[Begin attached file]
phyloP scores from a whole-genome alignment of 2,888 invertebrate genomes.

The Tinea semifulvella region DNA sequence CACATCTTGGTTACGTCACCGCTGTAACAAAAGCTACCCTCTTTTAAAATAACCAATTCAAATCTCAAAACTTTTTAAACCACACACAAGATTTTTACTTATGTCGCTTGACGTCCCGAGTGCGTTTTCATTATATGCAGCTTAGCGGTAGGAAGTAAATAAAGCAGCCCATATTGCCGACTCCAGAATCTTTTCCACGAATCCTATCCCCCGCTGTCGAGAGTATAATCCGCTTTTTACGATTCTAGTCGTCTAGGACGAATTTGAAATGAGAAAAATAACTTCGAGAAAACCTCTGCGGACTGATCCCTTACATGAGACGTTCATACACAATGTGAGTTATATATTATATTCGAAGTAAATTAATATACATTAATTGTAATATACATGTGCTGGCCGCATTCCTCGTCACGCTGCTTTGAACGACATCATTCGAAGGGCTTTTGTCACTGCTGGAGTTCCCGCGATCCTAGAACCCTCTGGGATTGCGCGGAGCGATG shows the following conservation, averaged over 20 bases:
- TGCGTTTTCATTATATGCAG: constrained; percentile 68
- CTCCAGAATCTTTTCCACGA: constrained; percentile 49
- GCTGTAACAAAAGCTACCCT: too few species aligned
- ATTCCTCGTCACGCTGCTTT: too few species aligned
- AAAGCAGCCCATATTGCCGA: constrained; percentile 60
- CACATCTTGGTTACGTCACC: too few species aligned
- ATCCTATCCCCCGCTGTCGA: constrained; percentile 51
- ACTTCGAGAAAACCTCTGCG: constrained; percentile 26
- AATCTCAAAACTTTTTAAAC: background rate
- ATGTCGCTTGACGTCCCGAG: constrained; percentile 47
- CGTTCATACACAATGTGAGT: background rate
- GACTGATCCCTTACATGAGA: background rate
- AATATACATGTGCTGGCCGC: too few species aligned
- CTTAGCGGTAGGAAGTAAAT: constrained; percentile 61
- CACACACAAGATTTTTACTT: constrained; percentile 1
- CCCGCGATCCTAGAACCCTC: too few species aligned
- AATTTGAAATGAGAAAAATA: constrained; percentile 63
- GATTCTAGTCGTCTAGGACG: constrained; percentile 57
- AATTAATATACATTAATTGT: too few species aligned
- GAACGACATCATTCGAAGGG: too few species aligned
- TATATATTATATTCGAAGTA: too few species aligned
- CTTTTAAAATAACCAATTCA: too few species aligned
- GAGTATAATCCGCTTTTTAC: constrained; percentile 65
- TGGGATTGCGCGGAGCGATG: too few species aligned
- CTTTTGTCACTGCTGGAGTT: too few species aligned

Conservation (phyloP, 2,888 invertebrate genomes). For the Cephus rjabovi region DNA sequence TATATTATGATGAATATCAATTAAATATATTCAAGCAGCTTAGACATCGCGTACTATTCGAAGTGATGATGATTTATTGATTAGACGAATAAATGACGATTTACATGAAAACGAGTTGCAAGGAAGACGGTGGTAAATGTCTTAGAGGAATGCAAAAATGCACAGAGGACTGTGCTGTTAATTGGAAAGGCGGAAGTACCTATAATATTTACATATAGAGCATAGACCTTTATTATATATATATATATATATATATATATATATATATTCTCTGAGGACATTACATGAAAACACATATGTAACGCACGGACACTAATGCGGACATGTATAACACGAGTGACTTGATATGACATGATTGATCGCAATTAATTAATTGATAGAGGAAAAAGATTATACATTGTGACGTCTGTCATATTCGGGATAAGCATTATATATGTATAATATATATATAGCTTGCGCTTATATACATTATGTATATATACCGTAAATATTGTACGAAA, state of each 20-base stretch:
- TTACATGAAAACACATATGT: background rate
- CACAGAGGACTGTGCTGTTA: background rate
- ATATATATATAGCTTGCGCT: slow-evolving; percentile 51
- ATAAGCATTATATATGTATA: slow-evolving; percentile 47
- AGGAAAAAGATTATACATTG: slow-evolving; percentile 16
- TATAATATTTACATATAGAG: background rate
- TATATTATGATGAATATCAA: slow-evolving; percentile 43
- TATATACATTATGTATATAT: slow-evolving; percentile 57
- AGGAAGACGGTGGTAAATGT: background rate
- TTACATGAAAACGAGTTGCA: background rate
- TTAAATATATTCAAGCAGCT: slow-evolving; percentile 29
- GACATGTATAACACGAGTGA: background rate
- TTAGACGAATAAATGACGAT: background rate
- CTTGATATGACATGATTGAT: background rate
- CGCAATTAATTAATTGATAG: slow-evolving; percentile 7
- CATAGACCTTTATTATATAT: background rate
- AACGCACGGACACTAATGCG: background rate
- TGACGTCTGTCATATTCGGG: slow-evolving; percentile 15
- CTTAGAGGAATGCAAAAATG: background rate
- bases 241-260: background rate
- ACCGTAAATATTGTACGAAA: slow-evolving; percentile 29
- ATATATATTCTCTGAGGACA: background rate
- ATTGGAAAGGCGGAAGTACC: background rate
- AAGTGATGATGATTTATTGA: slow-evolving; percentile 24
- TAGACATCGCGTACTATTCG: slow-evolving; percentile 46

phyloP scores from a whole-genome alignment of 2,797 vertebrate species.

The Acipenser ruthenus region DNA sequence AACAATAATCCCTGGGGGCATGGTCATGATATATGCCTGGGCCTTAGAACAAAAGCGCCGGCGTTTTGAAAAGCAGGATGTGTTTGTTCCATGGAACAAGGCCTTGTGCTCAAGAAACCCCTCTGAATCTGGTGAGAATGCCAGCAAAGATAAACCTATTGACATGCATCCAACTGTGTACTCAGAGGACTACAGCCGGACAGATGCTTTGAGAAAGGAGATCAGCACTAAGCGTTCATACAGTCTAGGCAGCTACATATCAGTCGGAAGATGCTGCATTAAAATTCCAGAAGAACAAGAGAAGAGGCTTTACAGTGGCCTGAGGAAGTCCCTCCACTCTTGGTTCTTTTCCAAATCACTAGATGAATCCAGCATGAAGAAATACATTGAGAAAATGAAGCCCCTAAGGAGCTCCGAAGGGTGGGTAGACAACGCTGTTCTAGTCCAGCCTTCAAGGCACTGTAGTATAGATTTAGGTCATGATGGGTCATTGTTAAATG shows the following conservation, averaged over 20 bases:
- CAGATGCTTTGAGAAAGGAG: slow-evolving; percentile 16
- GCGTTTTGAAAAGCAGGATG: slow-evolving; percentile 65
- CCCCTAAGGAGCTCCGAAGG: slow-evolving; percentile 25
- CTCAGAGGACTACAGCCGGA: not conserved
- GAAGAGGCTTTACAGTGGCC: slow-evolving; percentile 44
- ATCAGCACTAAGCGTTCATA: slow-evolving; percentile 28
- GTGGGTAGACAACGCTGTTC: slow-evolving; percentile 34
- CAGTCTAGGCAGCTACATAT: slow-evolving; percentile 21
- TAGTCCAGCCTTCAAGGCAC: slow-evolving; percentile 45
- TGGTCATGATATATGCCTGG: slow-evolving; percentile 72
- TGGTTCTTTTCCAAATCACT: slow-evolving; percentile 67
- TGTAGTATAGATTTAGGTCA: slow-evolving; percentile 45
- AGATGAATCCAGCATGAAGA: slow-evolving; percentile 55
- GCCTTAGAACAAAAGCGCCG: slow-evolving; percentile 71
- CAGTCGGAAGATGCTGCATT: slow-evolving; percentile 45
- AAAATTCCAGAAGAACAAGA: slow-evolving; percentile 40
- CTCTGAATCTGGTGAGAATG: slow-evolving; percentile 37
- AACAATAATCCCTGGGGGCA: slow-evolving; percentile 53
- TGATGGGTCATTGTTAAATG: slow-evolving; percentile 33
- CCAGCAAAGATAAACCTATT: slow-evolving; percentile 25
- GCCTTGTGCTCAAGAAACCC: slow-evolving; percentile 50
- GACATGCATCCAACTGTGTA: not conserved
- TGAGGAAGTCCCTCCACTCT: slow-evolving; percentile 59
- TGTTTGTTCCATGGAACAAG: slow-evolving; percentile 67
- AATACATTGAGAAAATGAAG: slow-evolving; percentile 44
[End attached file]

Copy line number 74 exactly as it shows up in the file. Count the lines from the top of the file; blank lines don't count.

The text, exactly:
- TGATGGGTCATTGTTAAATG: slow-evolving; percentile 33